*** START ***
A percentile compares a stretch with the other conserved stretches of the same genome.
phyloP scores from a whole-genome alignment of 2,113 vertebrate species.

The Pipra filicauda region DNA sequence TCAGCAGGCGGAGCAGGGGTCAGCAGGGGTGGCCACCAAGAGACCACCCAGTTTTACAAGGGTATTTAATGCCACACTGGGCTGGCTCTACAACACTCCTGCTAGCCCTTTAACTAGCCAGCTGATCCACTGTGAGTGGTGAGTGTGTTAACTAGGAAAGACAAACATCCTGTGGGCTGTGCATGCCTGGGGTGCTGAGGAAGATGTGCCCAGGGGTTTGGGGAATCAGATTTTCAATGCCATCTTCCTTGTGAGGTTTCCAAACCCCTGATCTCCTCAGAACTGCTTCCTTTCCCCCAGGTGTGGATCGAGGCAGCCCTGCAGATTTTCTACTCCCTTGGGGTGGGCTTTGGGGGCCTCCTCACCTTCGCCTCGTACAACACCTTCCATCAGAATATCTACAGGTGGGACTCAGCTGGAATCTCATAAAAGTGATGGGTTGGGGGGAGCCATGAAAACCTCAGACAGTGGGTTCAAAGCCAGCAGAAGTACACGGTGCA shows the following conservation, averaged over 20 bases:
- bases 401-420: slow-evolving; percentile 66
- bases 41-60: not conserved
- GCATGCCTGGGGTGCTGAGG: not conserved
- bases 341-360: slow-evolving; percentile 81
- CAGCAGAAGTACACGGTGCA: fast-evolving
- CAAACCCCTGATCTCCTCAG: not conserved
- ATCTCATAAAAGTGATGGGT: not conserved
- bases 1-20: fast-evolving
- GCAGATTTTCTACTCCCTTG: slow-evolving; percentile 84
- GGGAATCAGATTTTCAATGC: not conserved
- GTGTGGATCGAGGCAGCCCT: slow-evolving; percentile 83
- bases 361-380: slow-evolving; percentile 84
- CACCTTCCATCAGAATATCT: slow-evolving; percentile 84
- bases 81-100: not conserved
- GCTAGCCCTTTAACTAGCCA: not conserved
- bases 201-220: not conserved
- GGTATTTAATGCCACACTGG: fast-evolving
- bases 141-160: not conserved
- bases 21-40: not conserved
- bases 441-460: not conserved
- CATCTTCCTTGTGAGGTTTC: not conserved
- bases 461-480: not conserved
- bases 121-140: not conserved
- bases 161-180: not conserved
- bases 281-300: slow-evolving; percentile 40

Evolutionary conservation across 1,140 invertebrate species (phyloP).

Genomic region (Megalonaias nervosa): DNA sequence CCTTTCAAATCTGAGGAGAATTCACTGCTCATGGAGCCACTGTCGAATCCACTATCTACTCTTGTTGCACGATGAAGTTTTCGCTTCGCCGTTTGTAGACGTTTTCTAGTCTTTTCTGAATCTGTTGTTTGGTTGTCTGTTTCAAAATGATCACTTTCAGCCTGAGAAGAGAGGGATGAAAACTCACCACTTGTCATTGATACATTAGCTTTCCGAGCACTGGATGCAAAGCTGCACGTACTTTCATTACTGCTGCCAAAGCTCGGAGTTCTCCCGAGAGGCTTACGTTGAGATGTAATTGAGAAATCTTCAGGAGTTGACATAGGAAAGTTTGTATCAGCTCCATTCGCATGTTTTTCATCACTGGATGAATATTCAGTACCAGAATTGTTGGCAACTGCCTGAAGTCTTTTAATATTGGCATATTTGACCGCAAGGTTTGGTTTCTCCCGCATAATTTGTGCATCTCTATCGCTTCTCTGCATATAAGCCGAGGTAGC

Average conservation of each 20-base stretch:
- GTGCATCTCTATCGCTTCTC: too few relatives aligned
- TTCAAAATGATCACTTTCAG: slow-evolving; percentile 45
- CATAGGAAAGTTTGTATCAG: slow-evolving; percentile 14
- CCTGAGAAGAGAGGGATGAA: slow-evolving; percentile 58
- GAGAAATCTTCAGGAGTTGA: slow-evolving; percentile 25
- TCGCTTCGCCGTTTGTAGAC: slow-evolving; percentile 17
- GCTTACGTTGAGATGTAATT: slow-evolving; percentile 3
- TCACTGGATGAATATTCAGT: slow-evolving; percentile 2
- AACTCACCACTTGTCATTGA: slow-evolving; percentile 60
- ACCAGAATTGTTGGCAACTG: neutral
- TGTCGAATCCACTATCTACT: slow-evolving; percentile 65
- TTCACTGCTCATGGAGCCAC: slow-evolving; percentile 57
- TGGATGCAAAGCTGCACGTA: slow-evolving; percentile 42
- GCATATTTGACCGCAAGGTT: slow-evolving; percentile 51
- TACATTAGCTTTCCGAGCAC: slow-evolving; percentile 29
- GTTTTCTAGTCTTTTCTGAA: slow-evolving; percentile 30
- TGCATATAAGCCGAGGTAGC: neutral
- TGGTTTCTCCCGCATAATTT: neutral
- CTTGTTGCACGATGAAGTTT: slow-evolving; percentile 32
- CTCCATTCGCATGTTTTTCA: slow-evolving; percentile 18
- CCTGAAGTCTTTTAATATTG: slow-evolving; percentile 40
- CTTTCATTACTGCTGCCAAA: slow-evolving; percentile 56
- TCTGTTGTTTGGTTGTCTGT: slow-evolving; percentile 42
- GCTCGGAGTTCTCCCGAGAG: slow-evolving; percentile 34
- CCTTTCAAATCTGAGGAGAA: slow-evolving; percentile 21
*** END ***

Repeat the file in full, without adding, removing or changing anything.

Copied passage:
A percentile compares a stretch with the other conserved stretches of the same genome.
phyloP scores from a whole-genome alignment of 2,113 vertebrate species.

The Pipra filicauda region DNA sequence TCAGCAGGCGGAGCAGGGGTCAGCAGGGGTGGCCACCAAGAGACCACCCAGTTTTACAAGGGTATTTAATGCCACACTGGGCTGGCTCTACAACACTCCTGCTAGCCCTTTAACTAGCCAGCTGATCCACTGTGAGTGGTGAGTGTGTTAACTAGGAAAGACAAACATCCTGTGGGCTGTGCATGCCTGGGGTGCTGAGGAAGATGTGCCCAGGGGTTTGGGGAATCAGATTTTCAATGCCATCTTCCTTGTGAGGTTTCCAAACCCCTGATCTCCTCAGAACTGCTTCCTTTCCCCCAGGTGTGGATCGAGGCAGCCCTGCAGATTTTCTACTCCCTTGGGGTGGGCTTTGGGGGCCTCCTCACCTTCGCCTCGTACAACACCTTCCATCAGAATATCTACAGGTGGGACTCAGCTGGAATCTCATAAAAGTGATGGGTTGGGGGGAGCCATGAAAACCTCAGACAGTGGGTTCAAAGCCAGCAGAAGTACACGGTGCA shows the following conservation, averaged over 20 bases:
- bases 401-420: slow-evolving; percentile 66
- bases 41-60: not conserved
- GCATGCCTGGGGTGCTGAGG: not conserved
- bases 341-360: slow-evolving; percentile 81
- CAGCAGAAGTACACGGTGCA: fast-evolving
- CAAACCCCTGATCTCCTCAG: not conserved
- ATCTCATAAAAGTGATGGGT: not conserved
- bases 1-20: fast-evolving
- GCAGATTTTCTACTCCCTTG: slow-evolving; percentile 84
- GGGAATCAGATTTTCAATGC: not conserved
- GTGTGGATCGAGGCAGCCCT: slow-evolving; percentile 83
- bases 361-380: slow-evolving; percentile 84
- CACCTTCCATCAGAATATCT: slow-evolving; percentile 84
- bases 81-100: not conserved
- GCTAGCCCTTTAACTAGCCA: not conserved
- bases 201-220: not conserved
- GGTATTTAATGCCACACTGG: fast-evolving
- bases 141-160: not conserved
- bases 21-40: not conserved
- bases 441-460: not conserved
- CATCTTCCTTGTGAGGTTTC: not conserved
- bases 461-480: not conserved
- bases 121-140: not conserved
- bases 161-180: not conserved
- bases 281-300: slow-evolving; percentile 40

Evolutionary conservation across 1,140 invertebrate species (phyloP).

Genomic region (Megalonaias nervosa): DNA sequence CCTTTCAAATCTGAGGAGAATTCACTGCTCATGGAGCCACTGTCGAATCCACTATCTACTCTTGTTGCACGATGAAGTTTTCGCTTCGCCGTTTGTAGACGTTTTCTAGTCTTTTCTGAATCTGTTGTTTGGTTGTCTGTTTCAAAATGATCACTTTCAGCCTGAGAAGAGAGGGATGAAAACTCACCACTTGTCATTGATACATTAGCTTTCCGAGCACTGGATGCAAAGCTGCACGTACTTTCATTACTGCTGCCAAAGCTCGGAGTTCTCCCGAGAGGCTTACGTTGAGATGTAATTGAGAAATCTTCAGGAGTTGACATAGGAAAGTTTGTATCAGCTCCATTCGCATGTTTTTCATCACTGGATGAATATTCAGTACCAGAATTGTTGGCAACTGCCTGAAGTCTTTTAATATTGGCATATTTGACCGCAAGGTTTGGTTTCTCCCGCATAATTTGTGCATCTCTATCGCTTCTCTGCATATAAGCCGAGGTAGC

Average conservation of each 20-base stretch:
- GTGCATCTCTATCGCTTCTC: too few relatives aligned
- TTCAAAATGATCACTTTCAG: slow-evolving; percentile 45
- CATAGGAAAGTTTGTATCAG: slow-evolving; percentile 14
- CCTGAGAAGAGAGGGATGAA: slow-evolving; percentile 58
- GAGAAATCTTCAGGAGTTGA: slow-evolving; percentile 25
- TCGCTTCGCCGTTTGTAGAC: slow-evolving; percentile 17
- GCTTACGTTGAGATGTAATT: slow-evolving; percentile 3
- TCACTGGATGAATATTCAGT: slow-evolving; percentile 2
- AACTCACCACTTGTCATTGA: slow-evolving; percentile 60
- ACCAGAATTGTTGGCAACTG: neutral
- TGTCGAATCCACTATCTACT: slow-evolving; percentile 65
- TTCACTGCTCATGGAGCCAC: slow-evolving; percentile 57
- TGGATGCAAAGCTGCACGTA: slow-evolving; percentile 42
- GCATATTTGACCGCAAGGTT: slow-evolving; percentile 51
- TACATTAGCTTTCCGAGCAC: slow-evolving; percentile 29
- GTTTTCTAGTCTTTTCTGAA: slow-evolving; percentile 30
- TGCATATAAGCCGAGGTAGC: neutral
- TGGTTTCTCCCGCATAATTT: neutral
- CTTGTTGCACGATGAAGTTT: slow-evolving; percentile 32
- CTCCATTCGCATGTTTTTCA: slow-evolving; percentile 18
- CCTGAAGTCTTTTAATATTG: slow-evolving; percentile 40
- CTTTCATTACTGCTGCCAAA: slow-evolving; percentile 56
- TCTGTTGTTTGGTTGTCTGT: slow-evolving; percentile 42
- GCTCGGAGTTCTCCCGAGAG: slow-evolving; percentile 34
- CCTTTCAAATCTGAGGAGAA: slow-evolving; percentile 21